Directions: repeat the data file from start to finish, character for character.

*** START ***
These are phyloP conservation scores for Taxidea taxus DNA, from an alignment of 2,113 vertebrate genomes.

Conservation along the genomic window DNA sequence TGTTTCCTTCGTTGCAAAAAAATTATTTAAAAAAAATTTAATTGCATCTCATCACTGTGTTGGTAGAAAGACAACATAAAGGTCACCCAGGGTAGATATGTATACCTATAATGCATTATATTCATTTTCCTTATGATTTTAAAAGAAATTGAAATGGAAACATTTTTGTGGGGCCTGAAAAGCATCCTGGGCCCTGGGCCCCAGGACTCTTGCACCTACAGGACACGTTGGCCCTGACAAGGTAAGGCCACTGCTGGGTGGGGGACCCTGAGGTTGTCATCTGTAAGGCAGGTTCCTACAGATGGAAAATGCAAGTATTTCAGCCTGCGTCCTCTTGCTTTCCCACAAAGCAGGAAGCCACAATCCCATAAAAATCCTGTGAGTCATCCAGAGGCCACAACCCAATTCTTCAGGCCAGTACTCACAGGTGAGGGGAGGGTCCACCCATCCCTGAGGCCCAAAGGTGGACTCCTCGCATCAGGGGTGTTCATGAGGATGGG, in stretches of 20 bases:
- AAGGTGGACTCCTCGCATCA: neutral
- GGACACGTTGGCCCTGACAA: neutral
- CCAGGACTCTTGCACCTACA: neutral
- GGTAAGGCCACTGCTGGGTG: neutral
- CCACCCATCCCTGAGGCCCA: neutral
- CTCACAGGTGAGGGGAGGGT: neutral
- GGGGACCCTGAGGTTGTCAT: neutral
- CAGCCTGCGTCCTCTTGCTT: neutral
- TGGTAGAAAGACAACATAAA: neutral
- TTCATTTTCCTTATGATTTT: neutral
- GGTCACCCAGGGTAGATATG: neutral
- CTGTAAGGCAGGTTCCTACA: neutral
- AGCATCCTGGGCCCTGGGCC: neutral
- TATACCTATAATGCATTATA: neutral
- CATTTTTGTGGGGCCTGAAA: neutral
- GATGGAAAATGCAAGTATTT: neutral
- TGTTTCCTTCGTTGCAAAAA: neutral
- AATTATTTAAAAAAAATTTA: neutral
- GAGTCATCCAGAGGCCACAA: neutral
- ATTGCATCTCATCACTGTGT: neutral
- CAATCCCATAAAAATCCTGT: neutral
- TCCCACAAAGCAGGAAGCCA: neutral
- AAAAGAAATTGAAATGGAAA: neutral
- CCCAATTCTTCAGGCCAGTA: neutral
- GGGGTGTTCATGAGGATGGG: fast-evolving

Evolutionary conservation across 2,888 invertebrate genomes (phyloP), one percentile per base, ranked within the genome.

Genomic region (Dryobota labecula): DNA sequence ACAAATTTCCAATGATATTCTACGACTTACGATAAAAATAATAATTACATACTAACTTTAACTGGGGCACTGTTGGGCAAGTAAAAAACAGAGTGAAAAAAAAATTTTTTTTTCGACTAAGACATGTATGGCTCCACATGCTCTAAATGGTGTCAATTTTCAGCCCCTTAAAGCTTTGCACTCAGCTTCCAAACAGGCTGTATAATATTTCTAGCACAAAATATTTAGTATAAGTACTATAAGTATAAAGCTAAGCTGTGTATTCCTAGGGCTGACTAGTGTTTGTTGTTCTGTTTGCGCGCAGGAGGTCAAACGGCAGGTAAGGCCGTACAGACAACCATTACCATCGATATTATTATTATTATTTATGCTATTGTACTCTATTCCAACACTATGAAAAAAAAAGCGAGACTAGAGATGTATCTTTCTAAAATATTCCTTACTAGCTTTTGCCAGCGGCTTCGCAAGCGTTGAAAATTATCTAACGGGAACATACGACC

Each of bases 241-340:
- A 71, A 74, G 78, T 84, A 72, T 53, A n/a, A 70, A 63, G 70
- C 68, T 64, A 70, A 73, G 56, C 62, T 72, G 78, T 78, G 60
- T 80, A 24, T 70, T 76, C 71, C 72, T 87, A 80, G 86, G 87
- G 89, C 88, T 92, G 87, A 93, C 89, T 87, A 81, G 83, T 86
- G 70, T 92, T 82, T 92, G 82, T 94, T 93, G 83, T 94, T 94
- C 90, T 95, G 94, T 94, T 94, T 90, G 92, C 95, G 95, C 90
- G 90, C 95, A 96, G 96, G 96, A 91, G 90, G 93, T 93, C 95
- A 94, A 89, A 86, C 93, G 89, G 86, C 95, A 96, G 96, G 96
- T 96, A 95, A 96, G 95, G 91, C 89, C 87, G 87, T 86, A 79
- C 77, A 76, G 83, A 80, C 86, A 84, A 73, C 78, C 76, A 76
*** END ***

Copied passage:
These are phyloP conservation scores for Taxidea taxus DNA, from an alignment of 2,113 vertebrate genomes.

Conservation along the genomic window DNA sequence TGTTTCCTTCGTTGCAAAAAAATTATTTAAAAAAAATTTAATTGCATCTCATCACTGTGTTGGTAGAAAGACAACATAAAGGTCACCCAGGGTAGATATGTATACCTATAATGCATTATATTCATTTTCCTTATGATTTTAAAAGAAATTGAAATGGAAACATTTTTGTGGGGCCTGAAAAGCATCCTGGGCCCTGGGCCCCAGGACTCTTGCACCTACAGGACACGTTGGCCCTGACAAGGTAAGGCCACTGCTGGGTGGGGGACCCTGAGGTTGTCATCTGTAAGGCAGGTTCCTACAGATGGAAAATGCAAGTATTTCAGCCTGCGTCCTCTTGCTTTCCCACAAAGCAGGAAGCCACAATCCCATAAAAATCCTGTGAGTCATCCAGAGGCCACAACCCAATTCTTCAGGCCAGTACTCACAGGTGAGGGGAGGGTCCACCCATCCCTGAGGCCCAAAGGTGGACTCCTCGCATCAGGGGTGTTCATGAGGATGGG, in stretches of 20 bases:
- AAGGTGGACTCCTCGCATCA: neutral
- GGACACGTTGGCCCTGACAA: neutral
- CCAGGACTCTTGCACCTACA: neutral
- GGTAAGGCCACTGCTGGGTG: neutral
- CCACCCATCCCTGAGGCCCA: neutral
- CTCACAGGTGAGGGGAGGGT: neutral
- GGGGACCCTGAGGTTGTCAT: neutral
- CAGCCTGCGTCCTCTTGCTT: neutral
- TGGTAGAAAGACAACATAAA: neutral
- TTCATTTTCCTTATGATTTT: neutral
- GGTCACCCAGGGTAGATATG: neutral
- CTGTAAGGCAGGTTCCTACA: neutral
- AGCATCCTGGGCCCTGGGCC: neutral
- TATACCTATAATGCATTATA: neutral
- CATTTTTGTGGGGCCTGAAA: neutral
- GATGGAAAATGCAAGTATTT: neutral
- TGTTTCCTTCGTTGCAAAAA: neutral
- AATTATTTAAAAAAAATTTA: neutral
- GAGTCATCCAGAGGCCACAA: neutral
- ATTGCATCTCATCACTGTGT: neutral
- CAATCCCATAAAAATCCTGT: neutral
- TCCCACAAAGCAGGAAGCCA: neutral
- AAAAGAAATTGAAATGGAAA: neutral
- CCCAATTCTTCAGGCCAGTA: neutral
- GGGGTGTTCATGAGGATGGG: fast-evolving

Evolutionary conservation across 2,888 invertebrate genomes (phyloP), one percentile per base, ranked within the genome.

Genomic region (Dryobota labecula): DNA sequence ACAAATTTCCAATGATATTCTACGACTTACGATAAAAATAATAATTACATACTAACTTTAACTGGGGCACTGTTGGGCAAGTAAAAAACAGAGTGAAAAAAAAATTTTTTTTTCGACTAAGACATGTATGGCTCCACATGCTCTAAATGGTGTCAATTTTCAGCCCCTTAAAGCTTTGCACTCAGCTTCCAAACAGGCTGTATAATATTTCTAGCACAAAATATTTAGTATAAGTACTATAAGTATAAAGCTAAGCTGTGTATTCCTAGGGCTGACTAGTGTTTGTTGTTCTGTTTGCGCGCAGGAGGTCAAACGGCAGGTAAGGCCGTACAGACAACCATTACCATCGATATTATTATTATTATTTATGCTATTGTACTCTATTCCAACACTATGAAAAAAAAAGCGAGACTAGAGATGTATCTTTCTAAAATATTCCTTACTAGCTTTTGCCAGCGGCTTCGCAAGCGTTGAAAATTATCTAACGGGAACATACGACC

Each of bases 241-340:
- A 71, A 74, G 78, T 84, A 72, T 53, A n/a, A 70, A 63, G 70
- C 68, T 64, A 70, A 73, G 56, C 62, T 72, G 78, T 78, G 60
- T 80, A 24, T 70, T 76, C 71, C 72, T 87, A 80, G 86, G 87
- G 89, C 88, T 92, G 87, A 93, C 89, T 87, A 81, G 83, T 86
- G 70, T 92, T 82, T 92, G 82, T 94, T 93, G 83, T 94, T 94
- C 90, T 95, G 94, T 94, T 94, T 90, G 92, C 95, G 95, C 90
- G 90, C 95, A 96, G 96, G 96, A 91, G 90, G 93, T 93, C 95
- A 94, A 89, A 86, C 93, G 89, G 86, C 95, A 96, G 96, G 96
- T 96, A 95, A 96, G 95, G 91, C 89, C 87, G 87, T 86, A 79
- C 77, A 76, G 83, A 80, C 86, A 84, A 73, C 78, C 76, A 76